Sussex 128 for 3 (Wells 52*) lead Middlesex 75 (Robinson 8-34) by 53 runs

"One hundred percent a potential England cricketer." That was the assessment of Chris Jordan when his fellow Sussex seamer Ollie Robinson was called up for England Lions last month. The best figures in the Championship this season, with Middlesex routed for 75, should only add to his reputation.

Robinson's 8 for 34 in 11 overs, based on unremitting accuracy and a modicum of seam movement both ways from an attacking length, ensured that Middlesex were accounted for in only 21.4 overs at Hove, one of the fastest capitulations in their history, and was followed by the presentation of his county cap in the tea interval.

That cap is richly deserved. Since joining Sussex after Yorkshire released him for bad timekeeping, he has clocked in with 213 first-class wickets. This season, he now has 48 Division Two wickets at 15.48, a tally second only to Durham's Chris Rushworth who has played three matches more.

"The cap came out of the blue," he said. "I just wanted to get upstairs and take my spikes off. I was overjoyed. Sussex gave me my chance and helped get me back on the map."

Initially regarded as a mercurial young cricketer capable of bursts of talent, at 25 he is now a day-in, day-out performer. Sussex, seeking to arrest a run of three successive defeats, the last of them an innings loss against Lancashire at Old Trafford when Robinson was on Lions duty, desperately needed his pick-me-up.

This is a must-win match for both counties. Strongly fancied in April, they are off the pace, even in a season when three counties will be promoted to aid divisional restructuring. Sussex, 53 ahead with seven wickets standing at the close, put the wobbles of 15 for 3 behind them thanks to a settling third-wicket stand of 113 between Luke Wells and Alex Carey, but their bowling is understrength and are not in the clear yet.

Robinson was on course to take all ten, having picking up the first eight wickets in nine overs, with no thoughts of taking a blow, after Middlesex had been put in following a delayed start at 2.30pm. Then, as Robinson was still chuntering to himself over a refused lbw decision against Toby Roland-Jones, the Middlesex batsman edged Tom Haines to second slip.

He had to settle for Sussex's best bowling figures at Hove since 1955 when Ted James took 9 for 60 and dented Yorkshire's Championship chances in the process.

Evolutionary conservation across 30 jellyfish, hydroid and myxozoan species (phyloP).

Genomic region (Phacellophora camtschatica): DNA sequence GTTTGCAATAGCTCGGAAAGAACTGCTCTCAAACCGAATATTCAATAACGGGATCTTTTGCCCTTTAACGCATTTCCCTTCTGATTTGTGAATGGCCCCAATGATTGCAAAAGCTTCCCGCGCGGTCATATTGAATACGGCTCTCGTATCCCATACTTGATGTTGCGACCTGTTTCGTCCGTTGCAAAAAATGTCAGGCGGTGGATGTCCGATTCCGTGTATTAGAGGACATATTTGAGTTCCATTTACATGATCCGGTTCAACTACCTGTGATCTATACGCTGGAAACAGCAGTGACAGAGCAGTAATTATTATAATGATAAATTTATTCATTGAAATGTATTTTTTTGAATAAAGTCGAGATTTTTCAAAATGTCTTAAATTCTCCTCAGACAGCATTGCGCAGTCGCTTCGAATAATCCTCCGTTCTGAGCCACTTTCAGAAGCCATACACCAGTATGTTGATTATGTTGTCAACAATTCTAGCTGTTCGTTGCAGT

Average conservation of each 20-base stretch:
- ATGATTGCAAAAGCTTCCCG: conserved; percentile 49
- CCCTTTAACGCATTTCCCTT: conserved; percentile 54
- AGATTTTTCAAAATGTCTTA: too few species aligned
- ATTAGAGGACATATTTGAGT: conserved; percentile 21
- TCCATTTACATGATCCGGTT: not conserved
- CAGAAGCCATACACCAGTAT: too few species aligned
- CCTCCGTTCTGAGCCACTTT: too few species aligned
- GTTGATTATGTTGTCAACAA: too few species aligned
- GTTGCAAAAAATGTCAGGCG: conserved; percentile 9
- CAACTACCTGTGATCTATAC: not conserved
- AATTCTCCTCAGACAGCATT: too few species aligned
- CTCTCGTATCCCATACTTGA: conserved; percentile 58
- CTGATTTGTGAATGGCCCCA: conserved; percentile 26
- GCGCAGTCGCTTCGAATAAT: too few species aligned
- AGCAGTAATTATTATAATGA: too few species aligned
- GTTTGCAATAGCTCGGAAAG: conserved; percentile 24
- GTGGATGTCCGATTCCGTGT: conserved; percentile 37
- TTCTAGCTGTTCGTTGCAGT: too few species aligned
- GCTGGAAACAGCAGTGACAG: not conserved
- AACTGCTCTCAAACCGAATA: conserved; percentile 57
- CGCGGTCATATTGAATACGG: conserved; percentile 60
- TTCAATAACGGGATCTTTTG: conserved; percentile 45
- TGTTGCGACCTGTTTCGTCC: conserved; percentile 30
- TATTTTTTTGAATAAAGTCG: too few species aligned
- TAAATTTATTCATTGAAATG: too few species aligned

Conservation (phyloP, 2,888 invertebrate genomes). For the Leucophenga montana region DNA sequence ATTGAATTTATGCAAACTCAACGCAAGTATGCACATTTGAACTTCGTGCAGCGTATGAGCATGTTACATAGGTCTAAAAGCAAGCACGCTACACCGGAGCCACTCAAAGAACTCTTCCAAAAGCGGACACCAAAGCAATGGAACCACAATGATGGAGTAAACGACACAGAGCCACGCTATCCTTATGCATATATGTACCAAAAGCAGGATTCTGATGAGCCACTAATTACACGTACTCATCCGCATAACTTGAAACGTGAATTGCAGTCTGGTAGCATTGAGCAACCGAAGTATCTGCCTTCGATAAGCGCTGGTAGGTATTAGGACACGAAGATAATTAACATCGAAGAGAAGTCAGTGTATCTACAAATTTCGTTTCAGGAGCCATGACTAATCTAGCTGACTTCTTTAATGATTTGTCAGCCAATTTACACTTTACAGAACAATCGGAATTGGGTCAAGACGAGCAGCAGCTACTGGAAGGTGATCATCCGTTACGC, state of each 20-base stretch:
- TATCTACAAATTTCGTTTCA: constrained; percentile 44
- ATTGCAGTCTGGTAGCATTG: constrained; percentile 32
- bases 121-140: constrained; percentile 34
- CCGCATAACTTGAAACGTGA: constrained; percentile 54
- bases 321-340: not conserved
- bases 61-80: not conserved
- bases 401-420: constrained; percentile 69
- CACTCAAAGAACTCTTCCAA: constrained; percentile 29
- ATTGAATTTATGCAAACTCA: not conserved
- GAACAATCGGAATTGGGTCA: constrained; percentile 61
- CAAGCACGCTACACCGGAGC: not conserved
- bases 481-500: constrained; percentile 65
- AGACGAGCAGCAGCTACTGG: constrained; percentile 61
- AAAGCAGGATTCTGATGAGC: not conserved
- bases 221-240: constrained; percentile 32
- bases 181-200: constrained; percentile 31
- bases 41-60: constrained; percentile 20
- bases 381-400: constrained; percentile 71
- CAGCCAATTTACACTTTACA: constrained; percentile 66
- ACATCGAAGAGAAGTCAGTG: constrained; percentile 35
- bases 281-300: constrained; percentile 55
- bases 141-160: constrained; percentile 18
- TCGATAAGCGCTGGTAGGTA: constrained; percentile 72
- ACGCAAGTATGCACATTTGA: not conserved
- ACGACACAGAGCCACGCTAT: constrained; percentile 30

England, of course, are rarely on the lookout for traditional county seamers, able to take advantage of a bit of sap in a superficially gleaming white deck. Most pressingly, it is top-order batsmen who are on their mind. On current trends, they will probably look at his batting average of 21 and offer him a go in the top four.

Robinson's career-best came on a bowlers' day as potential England batsmen failed across the country. Dom Sibley's duck for Warwickshire was the most notable in this litany of underachievement, but Middlesex managed a triple failure as Sam Robson, Nick Gubbins and Dawid Malan, either recent England batsmen or, in the case of Gubbins, still highly regarded, managed six runs between them.

He has shown a new ability to crank up his pace at times this season - perhaps around the mid-80s mph - but he had the intelligence to recognise that this was not one of those Hove days. On a pitch that did just enough, but did it often, he concentrated on a full and probing length, six of his wickets falling in the arc between wicketkeeper and gully, plus one bowled and one lbw. This was not a story about failing batting techniques in the middle of a T20 tournament, but a high-class bowling display.

He conceded only four boundaries, three of them squirted behind the wicket and the only blow of note a step-away clout over mid-on by the No. 11 Tim Murtagh during a last-wicket stand of 25, the highest of the innings. Middlesex must be sick of the sight of him: he picked up 10 wickets at Lord's earlier in the season and has 46 in five matches against them. "Everyone has their team," he said.

He was on a roll straight away when he took a wicket with his first ball as Robson's sculpted defensive push resulted in an edge to wicketkeeper Ben Brown. Gubbins fell to a fine diving catch at gully, one-handed to his left, by Haines, and Malan's defensive cover-up gave Brown a second catch.

He then cut one back to have Paul Stirling lbw and when Stevie Eskinazi, whose 24 was comfortably Middlesex's top score, edged to second slip, Robinson's squawk of delight would have been looked on approvingly by the seagulls perched on top of the old carpet shed; they too understand a little bit of creating terror.

He ran in down the hill, the sun on his back, as if he would never tire. James Harris delayed him for only two balls, John Simpson left with a nod of approval as one seamed to hit his off stump and Nathan Sowter, his final wicket, ensured him of a career-best.

It was easy to forget how reliant Sussex can be these days on Robinson. Such luminaries as Jordan, Jofra Archer and George Garton - not forgetting Tymal Mills (now out for the season) and Reece Topley who play only T20 - were all missing from their pace attack. Mir Hamza, the Pakistan left-arm quick, has also now departed.

That left Haines as a make-do third seamer for the first time in his career; Jared Warner, on loan from Yorkshire, and a debutant slow left-armer, Elliott Hooper, never got on to bowl. Had Robinson had an off-day, it might have been a very different story, but these days he carries the responsibility confidently.